Posts Tagged ‘Commission on a Way Forward’

365 Days of Prayer

February 12, 2018

The Discipline of the United Methodist Church365 Days of Prayer

Paragraph 161F– The United Methodist Church does not condone the practice of homosexuality and considers this practice incompatible with Christian teaching.

Paragraph 304.3– The practice of homosexuality is incompatible with Christian teaching. Therefore, self-avowed practicing homosexuals are not to be certified as candidates, ordained as ministers, or appointed to serve in the United Methodist Church.

Paragraph 341.6 – Ceremonies that celebrate homosexual unions shall not be conducted by our ministers and shall not be conducted in our churches.

The preceding statements are excerpts from our United Methodist Discipline. They are discriminatory against Lesbian, Gay, Bi-Sexual, and Transgender persons within and outside our beloved United Methodist Church. While these statements are believed to be linked to biblical teachings in our Judeo-Christian tradition and according to debate and resolution are the traditional teachings and understandings of the faith, they are grounded in scripture texts that are tribal based, culturally bound, as well as addressing promiscuous and abusive relationships. Twenty-first Century understanding, science, and progress shows us same gender relationships in our understanding today are simply not addressed in our canon of scripture.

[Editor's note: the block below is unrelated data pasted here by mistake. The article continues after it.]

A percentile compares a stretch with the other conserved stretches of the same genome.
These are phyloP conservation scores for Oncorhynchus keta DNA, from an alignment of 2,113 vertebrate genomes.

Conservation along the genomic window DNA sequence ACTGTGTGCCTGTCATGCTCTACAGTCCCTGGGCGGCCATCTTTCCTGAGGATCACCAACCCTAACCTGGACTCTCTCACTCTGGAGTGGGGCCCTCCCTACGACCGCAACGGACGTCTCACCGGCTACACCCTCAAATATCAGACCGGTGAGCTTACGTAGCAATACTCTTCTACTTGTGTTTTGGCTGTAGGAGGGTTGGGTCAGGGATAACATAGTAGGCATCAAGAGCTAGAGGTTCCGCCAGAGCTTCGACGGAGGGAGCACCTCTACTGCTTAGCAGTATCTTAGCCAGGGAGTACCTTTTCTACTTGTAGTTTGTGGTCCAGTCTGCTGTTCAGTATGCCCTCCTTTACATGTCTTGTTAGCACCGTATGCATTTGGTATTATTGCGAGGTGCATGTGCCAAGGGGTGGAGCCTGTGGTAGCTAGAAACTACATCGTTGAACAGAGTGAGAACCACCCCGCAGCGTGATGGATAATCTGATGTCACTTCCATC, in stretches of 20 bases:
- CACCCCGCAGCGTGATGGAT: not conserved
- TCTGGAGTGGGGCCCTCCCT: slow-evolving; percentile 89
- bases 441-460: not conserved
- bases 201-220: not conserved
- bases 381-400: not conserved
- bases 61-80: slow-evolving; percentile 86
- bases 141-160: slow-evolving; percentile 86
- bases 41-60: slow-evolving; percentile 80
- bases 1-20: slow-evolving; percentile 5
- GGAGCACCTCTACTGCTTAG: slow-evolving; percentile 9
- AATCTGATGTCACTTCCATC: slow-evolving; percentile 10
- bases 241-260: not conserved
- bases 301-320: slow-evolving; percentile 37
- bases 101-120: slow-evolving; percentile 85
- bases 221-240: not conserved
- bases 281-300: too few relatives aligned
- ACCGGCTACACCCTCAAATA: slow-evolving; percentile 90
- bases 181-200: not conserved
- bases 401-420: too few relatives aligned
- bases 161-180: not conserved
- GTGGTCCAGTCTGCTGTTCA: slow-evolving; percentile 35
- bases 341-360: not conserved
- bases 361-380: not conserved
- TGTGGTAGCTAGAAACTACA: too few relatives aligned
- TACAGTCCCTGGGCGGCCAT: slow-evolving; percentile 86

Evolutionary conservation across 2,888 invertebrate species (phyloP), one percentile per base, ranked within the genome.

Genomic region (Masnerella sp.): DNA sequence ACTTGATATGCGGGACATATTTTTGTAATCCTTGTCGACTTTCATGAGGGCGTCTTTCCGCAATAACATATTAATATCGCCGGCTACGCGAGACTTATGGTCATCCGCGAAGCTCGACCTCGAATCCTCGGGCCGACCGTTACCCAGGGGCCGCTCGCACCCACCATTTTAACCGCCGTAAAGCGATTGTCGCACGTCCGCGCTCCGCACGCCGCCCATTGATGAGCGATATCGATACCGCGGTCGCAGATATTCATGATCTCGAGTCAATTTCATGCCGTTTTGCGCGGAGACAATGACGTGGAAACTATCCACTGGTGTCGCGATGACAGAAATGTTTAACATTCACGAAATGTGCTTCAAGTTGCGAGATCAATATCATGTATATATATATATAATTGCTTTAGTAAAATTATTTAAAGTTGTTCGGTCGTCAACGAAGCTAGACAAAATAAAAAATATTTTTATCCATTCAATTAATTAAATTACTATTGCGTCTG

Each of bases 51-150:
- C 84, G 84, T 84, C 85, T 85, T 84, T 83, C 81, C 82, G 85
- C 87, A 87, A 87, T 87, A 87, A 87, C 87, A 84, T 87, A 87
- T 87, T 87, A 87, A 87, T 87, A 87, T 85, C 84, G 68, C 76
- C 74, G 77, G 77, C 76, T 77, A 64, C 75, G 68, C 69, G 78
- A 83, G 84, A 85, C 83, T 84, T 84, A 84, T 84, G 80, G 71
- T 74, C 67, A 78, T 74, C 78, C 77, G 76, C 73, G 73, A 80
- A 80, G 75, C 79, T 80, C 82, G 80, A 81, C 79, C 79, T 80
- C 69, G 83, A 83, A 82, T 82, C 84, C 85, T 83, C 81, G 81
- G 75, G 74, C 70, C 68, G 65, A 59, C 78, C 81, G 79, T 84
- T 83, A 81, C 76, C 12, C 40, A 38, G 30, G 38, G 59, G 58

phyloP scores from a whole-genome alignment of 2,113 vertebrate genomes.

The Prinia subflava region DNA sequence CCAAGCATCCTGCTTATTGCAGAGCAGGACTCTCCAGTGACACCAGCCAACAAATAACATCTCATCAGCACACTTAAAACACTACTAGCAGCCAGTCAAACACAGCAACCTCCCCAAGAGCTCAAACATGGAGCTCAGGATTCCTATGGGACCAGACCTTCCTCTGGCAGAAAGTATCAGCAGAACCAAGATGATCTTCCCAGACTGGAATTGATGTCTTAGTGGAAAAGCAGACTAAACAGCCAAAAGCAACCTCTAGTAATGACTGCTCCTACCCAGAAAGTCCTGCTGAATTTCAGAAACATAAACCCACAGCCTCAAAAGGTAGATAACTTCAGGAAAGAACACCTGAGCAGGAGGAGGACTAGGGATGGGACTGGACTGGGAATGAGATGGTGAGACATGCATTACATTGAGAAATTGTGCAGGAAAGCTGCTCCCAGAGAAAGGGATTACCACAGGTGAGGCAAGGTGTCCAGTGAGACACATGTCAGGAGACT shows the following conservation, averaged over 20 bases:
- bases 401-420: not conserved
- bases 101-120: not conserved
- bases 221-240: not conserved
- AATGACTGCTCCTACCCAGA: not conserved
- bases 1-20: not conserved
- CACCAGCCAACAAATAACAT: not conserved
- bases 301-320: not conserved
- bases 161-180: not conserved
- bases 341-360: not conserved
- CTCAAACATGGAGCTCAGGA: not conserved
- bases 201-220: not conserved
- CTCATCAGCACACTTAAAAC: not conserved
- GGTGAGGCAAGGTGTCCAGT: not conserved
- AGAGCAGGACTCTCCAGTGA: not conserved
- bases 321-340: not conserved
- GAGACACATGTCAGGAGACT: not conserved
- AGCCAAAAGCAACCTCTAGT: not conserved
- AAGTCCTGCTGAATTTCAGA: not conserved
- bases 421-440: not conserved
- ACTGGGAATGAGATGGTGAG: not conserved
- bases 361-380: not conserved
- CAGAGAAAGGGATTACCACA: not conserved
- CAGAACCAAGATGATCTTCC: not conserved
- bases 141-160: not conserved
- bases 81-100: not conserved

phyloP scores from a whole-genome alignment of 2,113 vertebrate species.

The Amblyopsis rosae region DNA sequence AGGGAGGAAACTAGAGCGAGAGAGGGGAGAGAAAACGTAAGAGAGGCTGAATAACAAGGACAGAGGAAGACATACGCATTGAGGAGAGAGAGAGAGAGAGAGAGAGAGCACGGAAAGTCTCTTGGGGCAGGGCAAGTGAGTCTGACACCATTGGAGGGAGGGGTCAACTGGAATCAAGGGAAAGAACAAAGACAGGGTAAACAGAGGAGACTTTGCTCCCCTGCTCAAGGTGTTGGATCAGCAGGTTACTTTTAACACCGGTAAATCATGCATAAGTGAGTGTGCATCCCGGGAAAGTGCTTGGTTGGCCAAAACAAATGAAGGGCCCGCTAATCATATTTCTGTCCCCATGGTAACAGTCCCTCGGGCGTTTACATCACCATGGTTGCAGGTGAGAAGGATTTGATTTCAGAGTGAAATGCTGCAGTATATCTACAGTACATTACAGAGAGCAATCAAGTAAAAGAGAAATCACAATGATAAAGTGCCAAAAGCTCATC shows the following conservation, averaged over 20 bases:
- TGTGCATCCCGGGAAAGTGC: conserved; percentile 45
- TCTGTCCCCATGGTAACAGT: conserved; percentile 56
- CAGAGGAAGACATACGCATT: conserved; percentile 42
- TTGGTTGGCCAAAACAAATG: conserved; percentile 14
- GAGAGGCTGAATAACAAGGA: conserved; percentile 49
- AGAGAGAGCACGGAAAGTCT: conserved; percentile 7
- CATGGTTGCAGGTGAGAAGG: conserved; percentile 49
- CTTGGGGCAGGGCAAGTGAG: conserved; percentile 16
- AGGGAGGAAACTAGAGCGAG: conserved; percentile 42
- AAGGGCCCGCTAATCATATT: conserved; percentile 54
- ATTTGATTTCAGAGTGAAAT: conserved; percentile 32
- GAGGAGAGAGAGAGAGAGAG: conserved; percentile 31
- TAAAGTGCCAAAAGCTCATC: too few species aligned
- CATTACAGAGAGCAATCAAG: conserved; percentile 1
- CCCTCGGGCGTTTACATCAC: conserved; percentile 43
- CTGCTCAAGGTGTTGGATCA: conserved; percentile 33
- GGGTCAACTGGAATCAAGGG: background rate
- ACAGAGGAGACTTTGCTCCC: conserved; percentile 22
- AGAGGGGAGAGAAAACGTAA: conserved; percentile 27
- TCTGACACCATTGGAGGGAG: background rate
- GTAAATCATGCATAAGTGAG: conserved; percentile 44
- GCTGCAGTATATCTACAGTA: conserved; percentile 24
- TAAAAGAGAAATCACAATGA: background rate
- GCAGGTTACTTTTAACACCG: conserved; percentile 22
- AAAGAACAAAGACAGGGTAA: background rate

For these reasons College Hill United Methodist Church continues to be committed to the task of having these statements removed from our United Methodist Discipline. They are unjust, unscriptural, and harmful to our LGBT brothers and sisters, members, and those who would seek a place in the church of Jesus Christ.